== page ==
With the signing of an agreement that will allow the University to begin construction on the first project across the river only days away, Allston officials say they hope Harvard will continue to provide the neighborhood with benefits after the ink on the pact has dried.
“In all fairness to [Harvard], we’ve made enormous progress in communication and commitments recently,” said State Representative Michael J. Moran. “But we have a ways to go, and it’s my opinion that they could always do more.”
Late last month
, Harvard increased the dollar amount of benefits that will accompany the construction of its 589,000-square foot science complex from $21 million to nearly $24 million.
Those funds will be funneled into free math and science tutoring, workforce and employee development programs, and the creation of two neighborhood parks, in addition to other benefits.
But Moran said that he hopes more substantive benefits will be offered as Harvard continues expanding into Allston over the next 50 years.
In early January, Moran, State Senator Steven A. Tolman, State Representative Kevin G. Honan, and Boston City Councillor Mark S. Ciommo authored a letter to the Boston Redevelopment Authority—the city agency that oversees development projects—that outlines revisions to the current agreement.
Some of the proposed changes are full employment of Allston workers in construction projects, the creation of a Harvard-funded community school, and the expansion of tutoring services to include writing and the arts.
“We’ve made huge strides with Harvard in making them understand that they have certain commitments to the residents who will live with the impact their construction is going to have,” Moran said. “We will continue to make sure that these residents are compensated for those impacts.”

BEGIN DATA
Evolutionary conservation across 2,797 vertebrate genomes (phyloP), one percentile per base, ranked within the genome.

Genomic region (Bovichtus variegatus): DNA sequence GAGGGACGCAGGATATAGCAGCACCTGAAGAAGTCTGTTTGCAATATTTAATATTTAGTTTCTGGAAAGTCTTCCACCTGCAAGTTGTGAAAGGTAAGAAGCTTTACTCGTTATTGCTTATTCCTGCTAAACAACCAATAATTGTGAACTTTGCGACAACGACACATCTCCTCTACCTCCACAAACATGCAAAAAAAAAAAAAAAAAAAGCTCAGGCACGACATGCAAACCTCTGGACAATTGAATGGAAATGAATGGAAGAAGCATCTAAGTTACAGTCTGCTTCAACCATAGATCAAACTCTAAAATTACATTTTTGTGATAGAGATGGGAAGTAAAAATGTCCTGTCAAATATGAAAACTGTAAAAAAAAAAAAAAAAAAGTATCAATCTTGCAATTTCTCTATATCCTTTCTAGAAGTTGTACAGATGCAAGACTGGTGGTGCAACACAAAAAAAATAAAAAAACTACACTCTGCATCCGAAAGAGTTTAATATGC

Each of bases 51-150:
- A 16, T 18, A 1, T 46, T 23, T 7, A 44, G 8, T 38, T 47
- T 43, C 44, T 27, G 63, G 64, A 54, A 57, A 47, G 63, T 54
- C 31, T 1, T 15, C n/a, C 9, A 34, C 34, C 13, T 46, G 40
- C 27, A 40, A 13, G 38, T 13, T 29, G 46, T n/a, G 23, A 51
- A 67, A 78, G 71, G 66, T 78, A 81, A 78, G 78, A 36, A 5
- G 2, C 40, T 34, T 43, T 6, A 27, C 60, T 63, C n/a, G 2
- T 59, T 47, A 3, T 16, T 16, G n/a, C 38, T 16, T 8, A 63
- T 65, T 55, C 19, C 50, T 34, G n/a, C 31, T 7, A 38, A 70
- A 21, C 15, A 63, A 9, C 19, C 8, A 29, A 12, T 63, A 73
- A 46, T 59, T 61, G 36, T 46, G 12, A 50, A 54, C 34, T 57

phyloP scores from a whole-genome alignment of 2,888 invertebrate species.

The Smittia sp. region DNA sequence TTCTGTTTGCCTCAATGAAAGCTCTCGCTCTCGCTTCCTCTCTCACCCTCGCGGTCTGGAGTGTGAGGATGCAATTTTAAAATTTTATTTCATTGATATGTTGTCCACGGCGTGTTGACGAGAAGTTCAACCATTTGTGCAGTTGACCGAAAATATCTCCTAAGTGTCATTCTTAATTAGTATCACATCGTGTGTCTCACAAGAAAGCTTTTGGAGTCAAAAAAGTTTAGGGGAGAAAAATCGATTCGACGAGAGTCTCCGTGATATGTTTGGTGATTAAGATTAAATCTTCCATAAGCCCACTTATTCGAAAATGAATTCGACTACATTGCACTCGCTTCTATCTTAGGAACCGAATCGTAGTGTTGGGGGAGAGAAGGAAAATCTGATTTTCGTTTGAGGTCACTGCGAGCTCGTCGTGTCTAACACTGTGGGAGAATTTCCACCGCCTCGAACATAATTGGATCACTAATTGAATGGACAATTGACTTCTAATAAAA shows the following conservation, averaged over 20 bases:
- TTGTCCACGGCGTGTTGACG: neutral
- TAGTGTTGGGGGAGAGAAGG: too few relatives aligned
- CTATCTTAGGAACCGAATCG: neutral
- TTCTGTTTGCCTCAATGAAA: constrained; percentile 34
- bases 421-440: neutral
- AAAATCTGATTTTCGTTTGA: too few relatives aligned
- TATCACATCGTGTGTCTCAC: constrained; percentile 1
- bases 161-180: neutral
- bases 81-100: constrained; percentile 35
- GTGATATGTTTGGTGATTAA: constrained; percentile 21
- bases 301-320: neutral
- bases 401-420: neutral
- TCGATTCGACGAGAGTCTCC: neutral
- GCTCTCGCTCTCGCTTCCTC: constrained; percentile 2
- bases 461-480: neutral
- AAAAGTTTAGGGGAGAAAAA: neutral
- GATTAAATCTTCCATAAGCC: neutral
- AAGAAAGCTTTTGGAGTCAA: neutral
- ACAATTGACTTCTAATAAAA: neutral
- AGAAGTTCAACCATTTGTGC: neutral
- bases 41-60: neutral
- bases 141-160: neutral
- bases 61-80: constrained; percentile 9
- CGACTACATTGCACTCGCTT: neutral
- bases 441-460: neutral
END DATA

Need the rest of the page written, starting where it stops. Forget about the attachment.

Harry Mattison, who is a member of the mayor-appointed Harvard Allston Task Force, said that he hopes a deeper discussion of benefits will take place now that the construction of the science complex is almost underway.
“The science complex was like a forced march in that there was really no time to talk about bigger issues and goals,” he said, referring to the fact that the building went through a special review process. “Now that we’re in the master planning stage, hopefully there will be more discussion instead of structured debate.”
Harvard’s Director of Community Relations for Boston Kevin A. McCluskey ’76 said that the University will continue to work with the neighborhood for years to come.
“Our respectful conversations with the local elected officials will continue as we develop a master plan,” he said. “Our approach has been, historically, to try to explore as many ways as possible to strengthen the relations between Harvard and the Allston neighborhood.”
The University expects to file its 50-year master plan to the city in September.
—Staff writer Nan Ni can be reached at firstname.lastname@example.org.